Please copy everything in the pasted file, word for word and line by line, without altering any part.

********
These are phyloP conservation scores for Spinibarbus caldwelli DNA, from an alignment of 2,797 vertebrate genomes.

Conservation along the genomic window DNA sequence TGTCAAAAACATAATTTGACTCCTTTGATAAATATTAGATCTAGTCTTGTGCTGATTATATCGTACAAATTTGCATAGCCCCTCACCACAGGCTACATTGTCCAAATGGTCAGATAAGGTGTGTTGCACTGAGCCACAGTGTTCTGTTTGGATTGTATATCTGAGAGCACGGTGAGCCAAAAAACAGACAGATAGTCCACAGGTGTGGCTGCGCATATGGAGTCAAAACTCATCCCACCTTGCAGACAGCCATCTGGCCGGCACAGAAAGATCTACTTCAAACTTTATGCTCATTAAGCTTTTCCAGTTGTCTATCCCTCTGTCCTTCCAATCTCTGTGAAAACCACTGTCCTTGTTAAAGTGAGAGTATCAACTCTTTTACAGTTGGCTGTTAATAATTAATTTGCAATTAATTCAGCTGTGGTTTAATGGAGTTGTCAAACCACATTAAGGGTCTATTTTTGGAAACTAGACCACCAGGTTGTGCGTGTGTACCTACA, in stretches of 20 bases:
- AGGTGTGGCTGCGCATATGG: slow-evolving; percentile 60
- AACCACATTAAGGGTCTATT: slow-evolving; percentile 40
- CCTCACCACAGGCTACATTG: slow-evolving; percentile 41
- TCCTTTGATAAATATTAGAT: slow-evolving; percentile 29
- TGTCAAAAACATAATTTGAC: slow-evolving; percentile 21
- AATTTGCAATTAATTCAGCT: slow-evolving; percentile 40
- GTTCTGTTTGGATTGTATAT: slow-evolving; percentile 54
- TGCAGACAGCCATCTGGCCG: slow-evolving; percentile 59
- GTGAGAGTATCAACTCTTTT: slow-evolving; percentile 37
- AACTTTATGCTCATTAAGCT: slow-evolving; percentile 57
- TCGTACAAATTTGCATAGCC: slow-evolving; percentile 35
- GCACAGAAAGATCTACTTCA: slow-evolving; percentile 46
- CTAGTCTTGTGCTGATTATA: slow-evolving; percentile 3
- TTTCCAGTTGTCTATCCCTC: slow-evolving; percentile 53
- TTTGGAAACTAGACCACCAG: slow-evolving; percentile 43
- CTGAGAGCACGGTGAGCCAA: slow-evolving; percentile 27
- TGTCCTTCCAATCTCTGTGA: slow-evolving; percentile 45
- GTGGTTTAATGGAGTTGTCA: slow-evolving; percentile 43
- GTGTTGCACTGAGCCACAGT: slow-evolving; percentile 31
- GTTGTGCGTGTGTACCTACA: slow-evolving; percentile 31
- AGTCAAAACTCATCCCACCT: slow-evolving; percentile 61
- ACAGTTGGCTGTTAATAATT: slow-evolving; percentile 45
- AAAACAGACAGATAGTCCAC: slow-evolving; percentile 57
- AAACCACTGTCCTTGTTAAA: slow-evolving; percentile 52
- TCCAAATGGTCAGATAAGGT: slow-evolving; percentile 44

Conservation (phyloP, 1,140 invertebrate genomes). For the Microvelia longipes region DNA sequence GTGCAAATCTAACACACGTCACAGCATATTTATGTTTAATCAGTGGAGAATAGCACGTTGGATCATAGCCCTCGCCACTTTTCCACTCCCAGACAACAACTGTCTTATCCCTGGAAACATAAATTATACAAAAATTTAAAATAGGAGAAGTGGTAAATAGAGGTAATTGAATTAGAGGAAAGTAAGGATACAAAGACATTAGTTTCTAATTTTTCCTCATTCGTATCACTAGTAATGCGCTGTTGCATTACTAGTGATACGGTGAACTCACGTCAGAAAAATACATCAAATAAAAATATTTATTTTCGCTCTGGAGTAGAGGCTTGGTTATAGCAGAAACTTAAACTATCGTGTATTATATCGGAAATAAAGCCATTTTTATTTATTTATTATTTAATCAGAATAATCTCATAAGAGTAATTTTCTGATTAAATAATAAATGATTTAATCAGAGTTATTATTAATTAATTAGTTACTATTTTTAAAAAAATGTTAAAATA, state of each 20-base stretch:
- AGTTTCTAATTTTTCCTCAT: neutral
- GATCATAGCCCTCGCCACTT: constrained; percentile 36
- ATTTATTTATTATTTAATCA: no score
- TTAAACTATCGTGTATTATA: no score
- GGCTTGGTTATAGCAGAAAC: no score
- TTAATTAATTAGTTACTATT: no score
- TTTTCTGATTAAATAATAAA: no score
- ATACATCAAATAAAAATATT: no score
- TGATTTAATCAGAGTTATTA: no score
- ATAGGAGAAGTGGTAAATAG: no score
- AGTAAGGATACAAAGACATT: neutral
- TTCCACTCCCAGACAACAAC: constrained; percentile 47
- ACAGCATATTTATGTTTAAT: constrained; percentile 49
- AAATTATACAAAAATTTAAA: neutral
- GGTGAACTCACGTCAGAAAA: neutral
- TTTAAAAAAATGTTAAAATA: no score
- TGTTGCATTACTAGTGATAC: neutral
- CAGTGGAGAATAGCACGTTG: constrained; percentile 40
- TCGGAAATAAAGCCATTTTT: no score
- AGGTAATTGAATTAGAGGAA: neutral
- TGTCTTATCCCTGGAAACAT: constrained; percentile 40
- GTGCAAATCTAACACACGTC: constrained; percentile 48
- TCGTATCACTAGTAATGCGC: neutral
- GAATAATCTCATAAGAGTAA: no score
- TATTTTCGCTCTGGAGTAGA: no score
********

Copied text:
These are phyloP conservation scores for Spinibarbus caldwelli DNA, from an alignment of 2,797 vertebrate genomes.

Conservation along the genomic window DNA sequence TGTCAAAAACATAATTTGACTCCTTTGATAAATATTAGATCTAGTCTTGTGCTGATTATATCGTACAAATTTGCATAGCCCCTCACCACAGGCTACATTGTCCAAATGGTCAGATAAGGTGTGTTGCACTGAGCCACAGTGTTCTGTTTGGATTGTATATCTGAGAGCACGGTGAGCCAAAAAACAGACAGATAGTCCACAGGTGTGGCTGCGCATATGGAGTCAAAACTCATCCCACCTTGCAGACAGCCATCTGGCCGGCACAGAAAGATCTACTTCAAACTTTATGCTCATTAAGCTTTTCCAGTTGTCTATCCCTCTGTCCTTCCAATCTCTGTGAAAACCACTGTCCTTGTTAAAGTGAGAGTATCAACTCTTTTACAGTTGGCTGTTAATAATTAATTTGCAATTAATTCAGCTGTGGTTTAATGGAGTTGTCAAACCACATTAAGGGTCTATTTTTGGAAACTAGACCACCAGGTTGTGCGTGTGTACCTACA, in stretches of 20 bases:
- AGGTGTGGCTGCGCATATGG: slow-evolving; percentile 60
- AACCACATTAAGGGTCTATT: slow-evolving; percentile 40
- CCTCACCACAGGCTACATTG: slow-evolving; percentile 41
- TCCTTTGATAAATATTAGAT: slow-evolving; percentile 29
- TGTCAAAAACATAATTTGAC: slow-evolving; percentile 21
- AATTTGCAATTAATTCAGCT: slow-evolving; percentile 40
- GTTCTGTTTGGATTGTATAT: slow-evolving; percentile 54
- TGCAGACAGCCATCTGGCCG: slow-evolving; percentile 59
- GTGAGAGTATCAACTCTTTT: slow-evolving; percentile 37
- AACTTTATGCTCATTAAGCT: slow-evolving; percentile 57
- TCGTACAAATTTGCATAGCC: slow-evolving; percentile 35
- GCACAGAAAGATCTACTTCA: slow-evolving; percentile 46
- CTAGTCTTGTGCTGATTATA: slow-evolving; percentile 3
- TTTCCAGTTGTCTATCCCTC: slow-evolving; percentile 53
- TTTGGAAACTAGACCACCAG: slow-evolving; percentile 43
- CTGAGAGCACGGTGAGCCAA: slow-evolving; percentile 27
- TGTCCTTCCAATCTCTGTGA: slow-evolving; percentile 45
- GTGGTTTAATGGAGTTGTCA: slow-evolving; percentile 43
- GTGTTGCACTGAGCCACAGT: slow-evolving; percentile 31
- GTTGTGCGTGTGTACCTACA: slow-evolving; percentile 31
- AGTCAAAACTCATCCCACCT: slow-evolving; percentile 61
- ACAGTTGGCTGTTAATAATT: slow-evolving; percentile 45
- AAAACAGACAGATAGTCCAC: slow-evolving; percentile 57
- AAACCACTGTCCTTGTTAAA: slow-evolving; percentile 52
- TCCAAATGGTCAGATAAGGT: slow-evolving; percentile 44

Conservation (phyloP, 1,140 invertebrate genomes). For the Microvelia longipes region DNA sequence GTGCAAATCTAACACACGTCACAGCATATTTATGTTTAATCAGTGGAGAATAGCACGTTGGATCATAGCCCTCGCCACTTTTCCACTCCCAGACAACAACTGTCTTATCCCTGGAAACATAAATTATACAAAAATTTAAAATAGGAGAAGTGGTAAATAGAGGTAATTGAATTAGAGGAAAGTAAGGATACAAAGACATTAGTTTCTAATTTTTCCTCATTCGTATCACTAGTAATGCGCTGTTGCATTACTAGTGATACGGTGAACTCACGTCAGAAAAATACATCAAATAAAAATATTTATTTTCGCTCTGGAGTAGAGGCTTGGTTATAGCAGAAACTTAAACTATCGTGTATTATATCGGAAATAAAGCCATTTTTATTTATTTATTATTTAATCAGAATAATCTCATAAGAGTAATTTTCTGATTAAATAATAAATGATTTAATCAGAGTTATTATTAATTAATTAGTTACTATTTTTAAAAAAATGTTAAAATA, state of each 20-base stretch:
- AGTTTCTAATTTTTCCTCAT: neutral
- GATCATAGCCCTCGCCACTT: constrained; percentile 36
- ATTTATTTATTATTTAATCA: no score
- TTAAACTATCGTGTATTATA: no score
- GGCTTGGTTATAGCAGAAAC: no score
- TTAATTAATTAGTTACTATT: no score
- TTTTCTGATTAAATAATAAA: no score
- ATACATCAAATAAAAATATT: no score
- TGATTTAATCAGAGTTATTA: no score
- ATAGGAGAAGTGGTAAATAG: no score
- AGTAAGGATACAAAGACATT: neutral
- TTCCACTCCCAGACAACAAC: constrained; percentile 47
- ACAGCATATTTATGTTTAAT: constrained; percentile 49
- AAATTATACAAAAATTTAAA: neutral
- GGTGAACTCACGTCAGAAAA: neutral
- TTTAAAAAAATGTTAAAATA: no score
- TGTTGCATTACTAGTGATAC: neutral
- CAGTGGAGAATAGCACGTTG: constrained; percentile 40
- TCGGAAATAAAGCCATTTTT: no score
- AGGTAATTGAATTAGAGGAA: neutral
- TGTCTTATCCCTGGAAACAT: constrained; percentile 40
- GTGCAAATCTAACACACGTC: constrained; percentile 48
- TCGTATCACTAGTAATGCGC: neutral
- GAATAATCTCATAAGAGTAA: no score
- TATTTTCGCTCTGGAGTAGA: no score